The album is, I’d say, 90 percent done, just still mixing right now. The material’s already written, and it definitely leans more organic than some of the past stuff I’ve done, as far as In the City, where it’s a little more centered around the production.
I would say that the lyrics are telling much more of a story, and much more upfront, using less metaphors and just speaking more directly and conversationally. But all the romantic, big themes are all there. But I think it’s more up-front, more honest, more heartfelt.
Sometimes as a producer, you have that in your tool kit, so you tend to use it more. I wanted to show people what I could do as a producer also on the first record. Now that I’m successful as a prodcuer for other artists as well as myself, I felt more comfortable letting my guard down in that area, and letting the song shine through.
Do you think part of that is why you had a tough time getting positive press reception? People might think, “Oh, he’s a producer, he’s got an in already.”
I try not to let anyone’s opinion influence where I might go as an artist. I think that would be short-sighted of me and not really the strongest approach. The critics are definitely a funny animal. You go left, and they don’t like it; you go right, they don’t like it; you go down the middle, it’s too safe.
I don’t really try to please them, because you can’t win when you even try to factor them into the equation. At the end of the day, they won’t be remembered. The music is what will be remembered. Nobody will remember what someone’s review of Sgt. Pepper said.
Lester Bangs is pretty remembered.
Yeah, but one of the few. Do you remember – did Led Zeppelin IV get a great review? I don’t know; I wasn’t there.
Neither was I.
Did a lot of my favorite albums get bad reviews? I’m absolutely sure they did. Sometimes things get reviewed a little differently later on in the arc of an artist’s career. They’re seen differently. Maybe a certain record or song influences another artist, and they slap their approval on it, because suddenly it’s justified.
Then you have your critics where most of them are just trying to pick things that make them sound cool. And that really isn’t what it’s about for me.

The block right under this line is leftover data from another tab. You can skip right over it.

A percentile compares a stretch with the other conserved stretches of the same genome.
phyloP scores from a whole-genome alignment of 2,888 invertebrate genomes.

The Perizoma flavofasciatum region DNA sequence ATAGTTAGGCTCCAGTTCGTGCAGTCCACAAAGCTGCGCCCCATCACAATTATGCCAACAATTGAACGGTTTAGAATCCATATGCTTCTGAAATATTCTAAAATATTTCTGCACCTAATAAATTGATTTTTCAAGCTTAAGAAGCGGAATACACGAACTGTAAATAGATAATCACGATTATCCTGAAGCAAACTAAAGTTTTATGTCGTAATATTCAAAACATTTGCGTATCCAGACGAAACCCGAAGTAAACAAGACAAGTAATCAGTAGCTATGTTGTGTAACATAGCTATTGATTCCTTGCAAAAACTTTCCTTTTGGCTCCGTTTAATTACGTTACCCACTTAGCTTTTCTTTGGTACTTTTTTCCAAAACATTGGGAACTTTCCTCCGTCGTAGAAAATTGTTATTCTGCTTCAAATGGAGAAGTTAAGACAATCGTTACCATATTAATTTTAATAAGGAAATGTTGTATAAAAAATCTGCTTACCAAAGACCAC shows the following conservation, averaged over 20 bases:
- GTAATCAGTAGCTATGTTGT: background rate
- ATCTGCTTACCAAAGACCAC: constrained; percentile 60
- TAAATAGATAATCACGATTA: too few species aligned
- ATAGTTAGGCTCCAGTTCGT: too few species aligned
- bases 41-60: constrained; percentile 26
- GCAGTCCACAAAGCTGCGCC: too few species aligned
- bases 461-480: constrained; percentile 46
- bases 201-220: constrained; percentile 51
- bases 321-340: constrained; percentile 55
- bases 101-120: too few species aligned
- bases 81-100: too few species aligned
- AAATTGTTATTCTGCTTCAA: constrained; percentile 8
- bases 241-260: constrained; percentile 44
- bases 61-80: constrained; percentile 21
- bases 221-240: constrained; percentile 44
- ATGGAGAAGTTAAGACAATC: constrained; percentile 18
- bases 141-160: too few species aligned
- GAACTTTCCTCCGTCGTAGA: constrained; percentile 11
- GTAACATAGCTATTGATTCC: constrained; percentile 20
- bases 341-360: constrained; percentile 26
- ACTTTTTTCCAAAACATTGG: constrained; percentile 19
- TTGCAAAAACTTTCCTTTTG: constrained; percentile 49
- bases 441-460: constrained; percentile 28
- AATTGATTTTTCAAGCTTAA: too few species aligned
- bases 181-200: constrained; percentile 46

You have this sort of producer/songwriter side where you work with other artists, and you have the side where you’re the artist. Which one of these do you think is more representative of you creatively?
Absolutely my stuff as an artist is more representative of me. When you write for someone else, it depends. Sometimes I’m writing for someone else, sometimes I’m producing, sometimes I’m doing both. Sometimes I’m acting as a sounding board for someone else’s writing, and I try to help them get their vision across.
And when I’m writing for myself as an artist, there are no limits. You’re not thinking of what someone’s gonna say. You’re not thinking, “Oh this will work, this won’t. This fits them; this won’t.” You have a blank canvas and you can say anything you want.
That’s what’s so much fun about being an artist. You can paint any picture you want. People can like it; people can not like it. Maybe I’ll put it out; maybe I’ll keep it for myself. But it’s an exploration of yourself.
Being an artist, you can write anything. It’s so much fun. You should try it some time. Anyone can write a song. That’s what’s so fun about it. It may not be good, but you can say anything you want. It’s a very exciting platform to have, to be a songwriter.
Have we covered all the stuff you thought was incorrect or misinterpreted in the original story?